We wrote about the indie game Don’t Starve a while ago and I mentioned that I had early access to the game. I’ve played the game thoroughly and now it’s available on Steam there’s no better time to publish my review than now!
As I mentioned before players take the role of Winston, a lost scientist who wakes up in a weird and mysterious world. There are no rules to the game other than having to forage, survive and as the title may give away, don’t starve. As soon as you get in the game you’re awoken by a strange devil-like man who says that you “don’t look well” and as if by magic he disappears! Then you go on your way.
Though there’s no clear instruction, the title really gives away the main objective of the game. Unlike other survival games it’s less about avoiding death by monsters and more about not starving to death.
The game has the same survival principles that games like Minecraft possesses such as crafting tools like Pick axes to collect rocks and Axes to chop wood in order to create other items such as a camp fire and small animal traps. The game has similarities in other areas too with monsters coming out at night, and Wilson’s hunger gauge going down after time. Where it differentiates from Minecraft is the artwork. Don’t Starve has the most cookyest character and landscape designs. It’s very Tim Burton-esque and has a hand drawn effect. This for me is what makes the game. It adds a very dark feeling to it that makes the game play even better.
The game isn’t just a simple crafting and surviving game, it could almost fall into the puzzler category because it often gets you thinking. There aren’t really any rules to this game so you’re often left scratching your head as to what to do next once you’ve collected 50 saplings and chopped down 35 tree’s. This is something that I occasionally found quite annoying. Though each item that you can create displays all the materials needed, you’ll often find that you’ve wasted a day and half of your hunger in order to find one piece of gold, and with food being quite scarce you’ll often find that you’ll be half dead by time you’ve created the Science Machine. The overall debacle of trying to create something requires several different items in order to achieve the final item you desire which often takes a long time and requires some sort of battle with the creatures you so wish to avoid.
The act of trying to catch animals using various traps is something out of a cartoon. Catching a rabbit-like creature with your small trap made out of grass and twigs plays out like a benny hill skit, with your trap all set up near the animals home you then have to pursuade the creature to run back to its home hopefully falling under the trap on it’s way. I often found myself running around in circles trying to sway it back to it’s hole in the ground but more often than not it’d decide to go into the opposite direction and miss the trap completely. I have since learned that you can combine the trap with berries in order to avoid the chase, but where’s the fun in that? The only downside to this fiasco is that the meal you get from the bunny is hardly filling..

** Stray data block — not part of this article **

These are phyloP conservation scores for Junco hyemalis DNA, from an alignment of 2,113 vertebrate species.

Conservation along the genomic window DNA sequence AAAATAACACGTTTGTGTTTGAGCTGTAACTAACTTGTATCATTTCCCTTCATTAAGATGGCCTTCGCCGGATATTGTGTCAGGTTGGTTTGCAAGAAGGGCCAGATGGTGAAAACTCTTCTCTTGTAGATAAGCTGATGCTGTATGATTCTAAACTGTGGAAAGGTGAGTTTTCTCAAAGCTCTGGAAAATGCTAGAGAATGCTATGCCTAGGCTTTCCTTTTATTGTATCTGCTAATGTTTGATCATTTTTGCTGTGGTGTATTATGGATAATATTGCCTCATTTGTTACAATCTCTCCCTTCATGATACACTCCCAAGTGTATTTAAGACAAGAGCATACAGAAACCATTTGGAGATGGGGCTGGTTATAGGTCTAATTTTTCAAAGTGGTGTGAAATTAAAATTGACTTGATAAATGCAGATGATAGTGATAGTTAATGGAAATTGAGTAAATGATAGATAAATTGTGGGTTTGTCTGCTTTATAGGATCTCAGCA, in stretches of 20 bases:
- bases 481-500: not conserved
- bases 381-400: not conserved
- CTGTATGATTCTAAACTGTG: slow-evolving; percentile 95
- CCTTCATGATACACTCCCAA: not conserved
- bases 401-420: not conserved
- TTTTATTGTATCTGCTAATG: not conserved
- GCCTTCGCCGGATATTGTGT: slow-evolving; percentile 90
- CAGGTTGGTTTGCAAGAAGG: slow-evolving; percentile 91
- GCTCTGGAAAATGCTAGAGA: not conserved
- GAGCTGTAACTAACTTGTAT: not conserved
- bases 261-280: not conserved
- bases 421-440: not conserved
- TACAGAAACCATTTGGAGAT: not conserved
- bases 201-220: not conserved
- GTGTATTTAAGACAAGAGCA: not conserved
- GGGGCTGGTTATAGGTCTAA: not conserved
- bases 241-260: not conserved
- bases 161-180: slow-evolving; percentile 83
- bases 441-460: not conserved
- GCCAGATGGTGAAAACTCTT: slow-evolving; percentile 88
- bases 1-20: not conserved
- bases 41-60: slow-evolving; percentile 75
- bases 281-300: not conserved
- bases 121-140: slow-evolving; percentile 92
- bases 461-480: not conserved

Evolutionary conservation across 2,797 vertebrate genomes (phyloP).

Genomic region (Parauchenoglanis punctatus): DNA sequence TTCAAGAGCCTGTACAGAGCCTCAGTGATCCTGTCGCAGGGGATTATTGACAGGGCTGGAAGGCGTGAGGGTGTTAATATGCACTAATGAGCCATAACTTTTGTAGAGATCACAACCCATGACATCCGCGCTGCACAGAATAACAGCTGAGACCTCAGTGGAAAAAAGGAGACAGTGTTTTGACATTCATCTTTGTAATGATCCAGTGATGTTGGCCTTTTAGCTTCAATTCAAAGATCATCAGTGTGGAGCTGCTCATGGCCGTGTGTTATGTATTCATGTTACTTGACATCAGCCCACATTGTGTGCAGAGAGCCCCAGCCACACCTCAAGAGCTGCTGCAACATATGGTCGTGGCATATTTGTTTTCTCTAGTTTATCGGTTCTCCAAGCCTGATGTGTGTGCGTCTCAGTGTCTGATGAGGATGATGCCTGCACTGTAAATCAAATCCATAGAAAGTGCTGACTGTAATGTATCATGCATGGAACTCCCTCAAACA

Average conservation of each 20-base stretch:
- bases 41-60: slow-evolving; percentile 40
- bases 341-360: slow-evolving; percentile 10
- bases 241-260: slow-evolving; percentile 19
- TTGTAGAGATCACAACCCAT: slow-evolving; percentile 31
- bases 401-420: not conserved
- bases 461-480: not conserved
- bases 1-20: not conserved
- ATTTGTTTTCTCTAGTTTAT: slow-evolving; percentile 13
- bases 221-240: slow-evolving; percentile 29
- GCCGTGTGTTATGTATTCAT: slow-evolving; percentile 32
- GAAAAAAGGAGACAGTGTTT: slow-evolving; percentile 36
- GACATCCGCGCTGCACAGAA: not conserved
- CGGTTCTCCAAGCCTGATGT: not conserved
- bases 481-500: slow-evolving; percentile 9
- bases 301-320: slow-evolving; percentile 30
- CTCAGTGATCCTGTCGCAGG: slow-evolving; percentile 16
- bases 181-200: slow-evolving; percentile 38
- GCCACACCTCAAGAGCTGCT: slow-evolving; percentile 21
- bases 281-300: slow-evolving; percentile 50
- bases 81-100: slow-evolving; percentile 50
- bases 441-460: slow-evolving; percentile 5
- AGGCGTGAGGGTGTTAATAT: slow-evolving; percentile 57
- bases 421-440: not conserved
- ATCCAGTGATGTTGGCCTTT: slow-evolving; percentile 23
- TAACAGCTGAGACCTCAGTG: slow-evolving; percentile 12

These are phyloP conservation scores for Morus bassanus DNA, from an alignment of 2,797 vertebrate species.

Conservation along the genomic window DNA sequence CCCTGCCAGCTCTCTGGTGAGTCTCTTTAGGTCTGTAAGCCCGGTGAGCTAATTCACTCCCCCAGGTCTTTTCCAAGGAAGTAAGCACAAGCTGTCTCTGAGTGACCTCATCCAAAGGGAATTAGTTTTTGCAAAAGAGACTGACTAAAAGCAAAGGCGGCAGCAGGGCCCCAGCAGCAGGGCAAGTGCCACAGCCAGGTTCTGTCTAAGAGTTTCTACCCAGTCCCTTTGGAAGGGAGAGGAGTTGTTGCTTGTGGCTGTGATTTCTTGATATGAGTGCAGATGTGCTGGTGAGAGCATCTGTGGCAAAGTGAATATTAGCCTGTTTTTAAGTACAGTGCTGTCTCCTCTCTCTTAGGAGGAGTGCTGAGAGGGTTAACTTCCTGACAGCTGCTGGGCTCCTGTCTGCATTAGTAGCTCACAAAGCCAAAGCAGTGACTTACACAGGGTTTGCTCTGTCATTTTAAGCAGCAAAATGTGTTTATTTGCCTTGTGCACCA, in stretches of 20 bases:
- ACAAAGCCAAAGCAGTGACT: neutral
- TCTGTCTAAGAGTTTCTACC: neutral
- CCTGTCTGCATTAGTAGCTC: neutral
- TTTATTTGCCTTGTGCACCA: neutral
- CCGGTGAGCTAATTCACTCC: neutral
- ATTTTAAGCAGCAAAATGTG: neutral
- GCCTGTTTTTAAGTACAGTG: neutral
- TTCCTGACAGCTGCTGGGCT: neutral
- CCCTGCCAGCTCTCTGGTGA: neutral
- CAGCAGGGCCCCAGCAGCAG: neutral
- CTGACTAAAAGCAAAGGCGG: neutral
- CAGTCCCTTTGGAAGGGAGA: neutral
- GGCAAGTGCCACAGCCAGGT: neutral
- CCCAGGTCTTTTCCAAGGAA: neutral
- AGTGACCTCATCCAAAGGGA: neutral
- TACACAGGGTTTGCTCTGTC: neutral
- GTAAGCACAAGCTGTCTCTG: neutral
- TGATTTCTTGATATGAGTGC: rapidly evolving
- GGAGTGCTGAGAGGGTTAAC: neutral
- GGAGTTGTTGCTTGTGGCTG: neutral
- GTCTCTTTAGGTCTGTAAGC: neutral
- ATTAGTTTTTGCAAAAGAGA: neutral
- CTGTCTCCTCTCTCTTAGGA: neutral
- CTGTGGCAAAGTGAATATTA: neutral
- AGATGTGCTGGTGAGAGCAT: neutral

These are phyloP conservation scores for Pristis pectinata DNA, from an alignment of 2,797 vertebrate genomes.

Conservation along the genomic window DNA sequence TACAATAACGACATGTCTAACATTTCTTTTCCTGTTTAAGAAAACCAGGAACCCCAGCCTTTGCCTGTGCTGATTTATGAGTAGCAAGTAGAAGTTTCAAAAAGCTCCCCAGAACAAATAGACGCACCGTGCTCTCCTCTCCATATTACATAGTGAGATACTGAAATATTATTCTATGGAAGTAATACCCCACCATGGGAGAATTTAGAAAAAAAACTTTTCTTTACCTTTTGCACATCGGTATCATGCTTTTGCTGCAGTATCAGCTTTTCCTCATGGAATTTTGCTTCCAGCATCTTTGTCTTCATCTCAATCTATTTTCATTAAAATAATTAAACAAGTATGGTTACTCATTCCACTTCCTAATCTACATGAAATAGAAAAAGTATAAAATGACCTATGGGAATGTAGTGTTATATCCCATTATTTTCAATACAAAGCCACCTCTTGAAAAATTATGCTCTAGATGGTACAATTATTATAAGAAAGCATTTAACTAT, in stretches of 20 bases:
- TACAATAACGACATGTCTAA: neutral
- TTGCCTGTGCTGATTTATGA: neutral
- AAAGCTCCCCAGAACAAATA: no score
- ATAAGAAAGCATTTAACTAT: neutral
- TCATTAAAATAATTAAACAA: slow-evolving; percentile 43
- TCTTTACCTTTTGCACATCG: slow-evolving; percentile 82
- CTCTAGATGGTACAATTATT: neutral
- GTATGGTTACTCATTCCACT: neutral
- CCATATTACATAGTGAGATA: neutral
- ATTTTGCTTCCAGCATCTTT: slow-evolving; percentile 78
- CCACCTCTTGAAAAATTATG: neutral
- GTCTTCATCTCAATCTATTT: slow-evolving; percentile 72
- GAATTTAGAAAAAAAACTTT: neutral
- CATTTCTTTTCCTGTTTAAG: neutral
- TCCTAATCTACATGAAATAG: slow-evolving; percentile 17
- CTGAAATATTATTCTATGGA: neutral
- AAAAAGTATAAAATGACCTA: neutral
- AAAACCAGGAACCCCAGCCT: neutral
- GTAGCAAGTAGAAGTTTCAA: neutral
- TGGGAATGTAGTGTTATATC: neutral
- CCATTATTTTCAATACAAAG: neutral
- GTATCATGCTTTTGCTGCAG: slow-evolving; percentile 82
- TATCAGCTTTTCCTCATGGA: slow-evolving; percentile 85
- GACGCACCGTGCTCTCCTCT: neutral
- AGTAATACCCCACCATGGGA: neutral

Onto the morbid subject of dying, usually if you die you have to start from the beginning with all of your previous progress getting erased (sort of). That is unless you find a weird ritual area where you can activate some sort of stone. There’s no clear indication as to what the hell it is, until you die of course then you’re zapped straight to the huge rock which gets destroyed on your arrival.
Where Don’t Starve differentiates from other survival games is the newly added sanity gauge. Over time this gauge goes down and your surroundings start to warp and you begin to see things in the corner of your eye. This has been done really cleverly as you yourself aren’t quite sure if you saw that weird monster or not.
Over time however this game did become quite boring, with the lack of direction and fairly difficult to obtain resources I often found myself stumped as to what to do next. The further you progress throughout the map the more the areas feel like they’re repeating themselves, and once you’ve got your axe and pick axe the other materials needed to create other tools seem impossible to find.
I believe the developers have touched upon this however as they’ve now added in the choice to customise your game map with added food resources, less monsters, and more materials, something which I’d recommend doing so you can get to grips with the game’s mechanics and enjoy the game a little more before you’re aimlessly wandering around this quirky environment looking for carrots and berries.
Overall this is a nice little game that you can get lost in. Though it does get a little boring after a while you can tweak the game before hand to make it a little easier, or harder if you so wish. The art of this game is the real winner for me as it’s really interesting to see what the artists have created within this game – the Tall Bird is probably my favourite looking creature.